Given the 20 is the third busiest route in Western Canada, after the 99 and the 41, and it is the only bus up and down The Drive, an average frequency of 10 minutes is really not good enough. For such a busy route a frequency around every five minutes is justified, given the special conditions that apply. Of course if the official frequency was five minutes we would still end up waiting for 10 minutes because two or more would arrive back to back, but that is tolerable. Waiting 10 minutes is just okay, waiting 20 minutes is definitely not okay.
It is fucking infuriating. The Bus 20 provokes a lot of bad language in this town. It is almost certainly a contributing factor to ulcers and dental bruxism – the grinding of teeth. Doctors and dentists love Bus 20 – see how many medical and dental offices are located along its route. Yeah.
The number 20 could in fact refer to the actual frequency of the bus, as in every 20 minutes. That is only if you are not unlucky, in which case waits of a half hour are not unheard of. It should be renamed the Number 30! For an inner-city bus route, the third busiest in the entire system, this is nothing short of an outrage. WTF with bells on!
RATE OF TRAVEL INFURIATINGLY SLOW
And if the lack of punctuality does not get under your skin, then the rate of travel is so slow you may as well take a single horse-drawn milk cart. Cycling is definitely quicker. It often takes fifty minutes from Hastings and Princess to the Broadway-Commercial Skytrain station – this writer does the trip far too frequently and has timed the ride many times while wading through the works of Chekhov, Tolstoy and Dickens while also completing a thesis on daily irritants in Ancient Sumeria.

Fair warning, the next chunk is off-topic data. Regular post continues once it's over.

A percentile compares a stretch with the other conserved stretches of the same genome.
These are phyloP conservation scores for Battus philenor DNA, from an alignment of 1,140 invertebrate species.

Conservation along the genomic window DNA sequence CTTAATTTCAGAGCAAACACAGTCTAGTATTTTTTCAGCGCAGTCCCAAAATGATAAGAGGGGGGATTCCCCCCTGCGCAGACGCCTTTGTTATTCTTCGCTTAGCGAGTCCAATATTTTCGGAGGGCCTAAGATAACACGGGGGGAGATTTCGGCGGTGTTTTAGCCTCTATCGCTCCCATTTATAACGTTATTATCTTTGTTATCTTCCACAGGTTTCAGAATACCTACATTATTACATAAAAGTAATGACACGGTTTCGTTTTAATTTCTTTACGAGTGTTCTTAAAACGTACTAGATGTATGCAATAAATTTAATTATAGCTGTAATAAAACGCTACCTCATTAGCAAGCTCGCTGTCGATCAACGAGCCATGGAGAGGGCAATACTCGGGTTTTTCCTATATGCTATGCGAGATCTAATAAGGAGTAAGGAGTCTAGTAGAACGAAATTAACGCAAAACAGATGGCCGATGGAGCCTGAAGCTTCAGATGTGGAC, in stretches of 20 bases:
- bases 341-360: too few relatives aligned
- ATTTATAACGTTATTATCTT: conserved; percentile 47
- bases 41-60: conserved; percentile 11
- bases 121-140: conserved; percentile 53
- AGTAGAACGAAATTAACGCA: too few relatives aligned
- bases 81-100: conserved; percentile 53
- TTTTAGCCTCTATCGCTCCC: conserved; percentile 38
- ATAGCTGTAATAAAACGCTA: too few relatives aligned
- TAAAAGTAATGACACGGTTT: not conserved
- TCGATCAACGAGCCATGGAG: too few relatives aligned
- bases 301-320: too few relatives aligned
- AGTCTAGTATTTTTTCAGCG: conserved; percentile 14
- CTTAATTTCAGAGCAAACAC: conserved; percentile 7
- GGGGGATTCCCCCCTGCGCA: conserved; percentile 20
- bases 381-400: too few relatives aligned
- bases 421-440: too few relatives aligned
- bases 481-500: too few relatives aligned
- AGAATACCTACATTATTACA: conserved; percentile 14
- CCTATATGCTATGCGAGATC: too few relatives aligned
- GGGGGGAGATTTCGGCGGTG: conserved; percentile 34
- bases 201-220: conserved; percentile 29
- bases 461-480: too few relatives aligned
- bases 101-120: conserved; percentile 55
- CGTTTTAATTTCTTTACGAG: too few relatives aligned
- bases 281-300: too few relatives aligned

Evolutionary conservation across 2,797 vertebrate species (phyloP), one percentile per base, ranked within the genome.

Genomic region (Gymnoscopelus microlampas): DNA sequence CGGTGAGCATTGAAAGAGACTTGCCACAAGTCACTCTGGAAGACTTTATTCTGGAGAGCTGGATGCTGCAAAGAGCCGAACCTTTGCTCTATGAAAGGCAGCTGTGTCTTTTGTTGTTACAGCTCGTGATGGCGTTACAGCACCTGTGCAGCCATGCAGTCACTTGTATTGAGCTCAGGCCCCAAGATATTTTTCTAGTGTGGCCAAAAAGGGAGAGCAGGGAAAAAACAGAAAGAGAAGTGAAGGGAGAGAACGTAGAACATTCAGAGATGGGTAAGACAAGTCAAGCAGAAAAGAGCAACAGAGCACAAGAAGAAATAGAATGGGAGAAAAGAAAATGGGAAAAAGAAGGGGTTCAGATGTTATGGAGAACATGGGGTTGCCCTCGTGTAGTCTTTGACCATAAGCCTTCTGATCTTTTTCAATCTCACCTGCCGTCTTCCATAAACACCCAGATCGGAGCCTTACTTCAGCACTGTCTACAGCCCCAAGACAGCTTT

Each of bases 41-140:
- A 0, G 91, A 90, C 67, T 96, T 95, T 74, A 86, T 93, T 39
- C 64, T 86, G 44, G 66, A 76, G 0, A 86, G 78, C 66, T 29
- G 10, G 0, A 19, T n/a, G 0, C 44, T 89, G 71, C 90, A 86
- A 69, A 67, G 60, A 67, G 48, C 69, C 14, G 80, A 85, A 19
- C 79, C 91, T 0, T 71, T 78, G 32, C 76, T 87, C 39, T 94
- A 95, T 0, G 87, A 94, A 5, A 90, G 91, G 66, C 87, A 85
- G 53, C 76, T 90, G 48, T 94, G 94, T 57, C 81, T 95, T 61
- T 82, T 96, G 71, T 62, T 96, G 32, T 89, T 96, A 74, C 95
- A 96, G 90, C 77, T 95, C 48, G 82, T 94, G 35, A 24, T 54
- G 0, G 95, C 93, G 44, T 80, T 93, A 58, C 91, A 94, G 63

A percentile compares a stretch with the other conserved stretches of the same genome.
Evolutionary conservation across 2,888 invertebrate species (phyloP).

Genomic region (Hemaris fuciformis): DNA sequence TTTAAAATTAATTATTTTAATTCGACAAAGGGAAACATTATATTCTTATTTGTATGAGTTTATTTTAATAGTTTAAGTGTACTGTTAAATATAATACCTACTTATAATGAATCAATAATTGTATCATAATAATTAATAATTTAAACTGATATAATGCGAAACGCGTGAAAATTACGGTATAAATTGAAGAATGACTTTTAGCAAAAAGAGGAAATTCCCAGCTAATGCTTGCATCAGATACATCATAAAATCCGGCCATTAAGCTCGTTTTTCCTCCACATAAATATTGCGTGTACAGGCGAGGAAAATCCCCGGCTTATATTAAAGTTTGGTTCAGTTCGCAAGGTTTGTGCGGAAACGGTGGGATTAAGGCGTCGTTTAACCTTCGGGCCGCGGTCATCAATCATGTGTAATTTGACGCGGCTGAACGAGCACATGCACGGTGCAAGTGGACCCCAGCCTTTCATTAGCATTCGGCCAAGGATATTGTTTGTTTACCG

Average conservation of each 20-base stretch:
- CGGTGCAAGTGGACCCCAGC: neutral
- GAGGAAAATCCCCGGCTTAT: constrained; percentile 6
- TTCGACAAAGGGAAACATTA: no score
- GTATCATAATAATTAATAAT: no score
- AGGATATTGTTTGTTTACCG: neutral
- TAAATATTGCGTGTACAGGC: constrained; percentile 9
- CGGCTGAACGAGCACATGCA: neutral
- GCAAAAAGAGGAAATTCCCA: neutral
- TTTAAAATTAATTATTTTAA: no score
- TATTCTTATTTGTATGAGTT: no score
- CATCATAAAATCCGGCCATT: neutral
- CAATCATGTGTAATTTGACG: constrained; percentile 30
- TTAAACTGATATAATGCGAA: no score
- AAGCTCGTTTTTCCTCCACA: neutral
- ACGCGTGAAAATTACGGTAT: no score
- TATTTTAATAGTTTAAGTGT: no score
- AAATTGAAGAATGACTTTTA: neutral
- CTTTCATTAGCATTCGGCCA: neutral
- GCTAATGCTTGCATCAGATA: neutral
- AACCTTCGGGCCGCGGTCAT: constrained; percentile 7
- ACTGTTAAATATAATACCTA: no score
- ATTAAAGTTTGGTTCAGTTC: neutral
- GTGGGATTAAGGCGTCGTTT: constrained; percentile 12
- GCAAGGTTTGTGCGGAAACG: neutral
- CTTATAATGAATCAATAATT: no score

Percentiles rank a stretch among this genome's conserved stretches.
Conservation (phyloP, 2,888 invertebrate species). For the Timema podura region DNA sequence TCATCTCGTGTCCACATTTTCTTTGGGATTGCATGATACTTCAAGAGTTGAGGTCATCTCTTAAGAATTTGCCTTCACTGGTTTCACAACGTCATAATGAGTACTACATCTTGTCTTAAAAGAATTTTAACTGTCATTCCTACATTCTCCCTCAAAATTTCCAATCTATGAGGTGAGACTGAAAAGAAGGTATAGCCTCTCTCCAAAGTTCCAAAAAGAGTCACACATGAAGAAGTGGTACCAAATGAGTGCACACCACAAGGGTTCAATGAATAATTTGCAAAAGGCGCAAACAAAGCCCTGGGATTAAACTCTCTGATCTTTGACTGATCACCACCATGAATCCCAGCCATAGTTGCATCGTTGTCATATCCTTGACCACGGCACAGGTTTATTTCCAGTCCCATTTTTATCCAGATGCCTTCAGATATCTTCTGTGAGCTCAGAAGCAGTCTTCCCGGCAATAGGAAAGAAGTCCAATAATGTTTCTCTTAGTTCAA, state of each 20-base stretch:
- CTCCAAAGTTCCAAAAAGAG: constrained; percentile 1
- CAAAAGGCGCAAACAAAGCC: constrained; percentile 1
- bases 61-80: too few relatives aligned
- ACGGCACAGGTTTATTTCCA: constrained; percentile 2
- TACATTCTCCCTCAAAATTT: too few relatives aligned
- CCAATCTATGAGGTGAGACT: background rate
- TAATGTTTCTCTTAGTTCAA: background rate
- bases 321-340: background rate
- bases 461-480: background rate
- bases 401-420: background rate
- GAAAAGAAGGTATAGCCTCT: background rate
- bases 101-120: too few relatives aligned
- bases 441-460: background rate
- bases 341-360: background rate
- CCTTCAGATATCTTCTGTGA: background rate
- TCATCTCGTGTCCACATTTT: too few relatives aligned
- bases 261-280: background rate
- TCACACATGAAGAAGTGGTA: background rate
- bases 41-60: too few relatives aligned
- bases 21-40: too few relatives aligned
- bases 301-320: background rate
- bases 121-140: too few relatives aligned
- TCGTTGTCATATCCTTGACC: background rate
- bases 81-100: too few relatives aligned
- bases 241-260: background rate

The ox-drawn cart in 4000BC, in which wheels were made from a solid piece of wood, was at least as comfortable as Bus 20 Victoria-Downtown circa 2017. Six thousand years of technological advance have brought us the rubber wheel and springs but they have also brought us, on Commercial Drive and Hastings, proximity to our fellow citizens that is profoundly unwholesome. Galley slaves get more personal space than Bus 20 riders. It is crowded like commuter rail in Japan. More than 25,000 people ride it per day. And that includes a good number of folk for whom personal hygiene is not a strong suit.